This report describes Free Software[FREESOFTWARE] or Open Source[OPENSOURCE] systems, which are licensed in different ways. This may not always be compatible with the license of the application, or other subsystems that might be used. For example, one tool license might require publishing of some application source code whenever it is used with the tool and distributed.

Other features

The detailed application choices are more related to the details of the storage system and what features it has which are described in the section 4.

4 Store Features

The Ontology storage and querying, pp74-93 Section 6 of [ONTOSURVEY] looks at the features of several storage tools, summarised in Table 6.4. The features cover some of the storage aspects of the tools from the point of view of supporting complex ontological requirements, which are not necessarily needed for all semantic web applications, in the same fashion how XML and HTML do not require validation to be useful.

This section outlines the key features of semantic web stores that apply to choosing an appropriate one for an application, or answering FAQs as described in later sections. The features below are applied against the available free software/open source tools in the next section.

Programming Language and System
What is it implemented in, what does it run on and support.
Triples based API and other interfaces.
How easy to configure, build and use.
Number of triples, resources and properties supported.
Speed of storing, retrieval returned by a API operation.
Query Languages
Query language(s) in the store including updates.
Support for subClassOf and subPropertyof.
RDF Model Theory, more advanced (DAML+OIL) logics.
Resource Use
System resource use such as memory, disk and CPU.
(O)RDBMSs Used
Database APIs such as ODBC (C), JDBC (Java) and DBI (Perl).
Text Indexing
Handling literal content and free-text searching of it.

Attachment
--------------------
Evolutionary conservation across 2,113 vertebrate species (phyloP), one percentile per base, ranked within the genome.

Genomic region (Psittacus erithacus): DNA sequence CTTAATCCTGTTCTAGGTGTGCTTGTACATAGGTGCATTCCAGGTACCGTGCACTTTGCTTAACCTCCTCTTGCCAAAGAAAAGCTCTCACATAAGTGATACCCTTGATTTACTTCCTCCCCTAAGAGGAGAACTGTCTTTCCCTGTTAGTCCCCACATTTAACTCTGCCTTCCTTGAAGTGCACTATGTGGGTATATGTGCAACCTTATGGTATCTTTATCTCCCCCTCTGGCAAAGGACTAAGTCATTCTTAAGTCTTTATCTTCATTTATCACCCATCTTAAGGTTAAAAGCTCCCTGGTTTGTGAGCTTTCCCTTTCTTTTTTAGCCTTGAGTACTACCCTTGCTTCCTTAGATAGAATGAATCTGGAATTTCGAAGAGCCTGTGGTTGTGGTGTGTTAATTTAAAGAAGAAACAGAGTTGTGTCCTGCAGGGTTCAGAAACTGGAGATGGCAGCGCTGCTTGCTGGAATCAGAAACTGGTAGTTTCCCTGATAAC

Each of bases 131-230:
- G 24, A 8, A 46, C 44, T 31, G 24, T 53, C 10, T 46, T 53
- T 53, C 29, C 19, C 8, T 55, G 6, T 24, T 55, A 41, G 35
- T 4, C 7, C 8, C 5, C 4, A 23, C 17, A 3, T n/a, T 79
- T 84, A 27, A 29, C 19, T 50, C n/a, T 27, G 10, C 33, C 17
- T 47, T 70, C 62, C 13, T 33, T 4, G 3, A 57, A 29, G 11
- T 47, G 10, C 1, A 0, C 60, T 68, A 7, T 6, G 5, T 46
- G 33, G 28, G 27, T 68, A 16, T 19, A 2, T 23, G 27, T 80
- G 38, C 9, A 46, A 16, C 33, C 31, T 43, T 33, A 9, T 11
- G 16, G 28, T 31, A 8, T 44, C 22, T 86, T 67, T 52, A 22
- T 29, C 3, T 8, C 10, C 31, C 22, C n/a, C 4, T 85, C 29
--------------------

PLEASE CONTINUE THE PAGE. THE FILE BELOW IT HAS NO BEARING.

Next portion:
Retrieval and storing information in the web using network APIs.
Dynamic Schemas
Support for unknown properties, classes at run-time.

5 Current Systems


There are existing storage systems available for semi-structured data in general. These include systems that store XML. However the XML data model is a tree-like structure with elements and attributes in different facets which is rather different from the triple model of semantic web data representing a graph or web of data, where there is no hierarchy. XML has been used to store triple-like data by rewriting the triples into simple 3-part XML element structures and then using existing XML query systems as described in [SYNTACTICWEB],[SYNTACTICWEB2]. This works for simple manipulations but cannot handle RDF Schema processing on predicates such as subPropertyOf and is clumsy when used with queries and inference. XML databases with XML Query support, do provide other useful functionality such as support for querying by paths of elements and dealing with literal content that could be exploited for RDF data.

Semantic web data is based on using URIs for identifying all the terms, so any existing system being used for storing such data has to be able to support those rather some more restrictive identifier form. This can be done by adding an extra mapping layer between the other identifier form and URIs.

The data is in the form of triples representing the RDF graph, although the graph itself could be directly represented, the RDF graph does not allow individual nodes or arcs to be used without connecting into complete triples, for example a node must have at least one arc connected to it. An graph-based store could be used as long as the graph could only create RDF graphs in this form.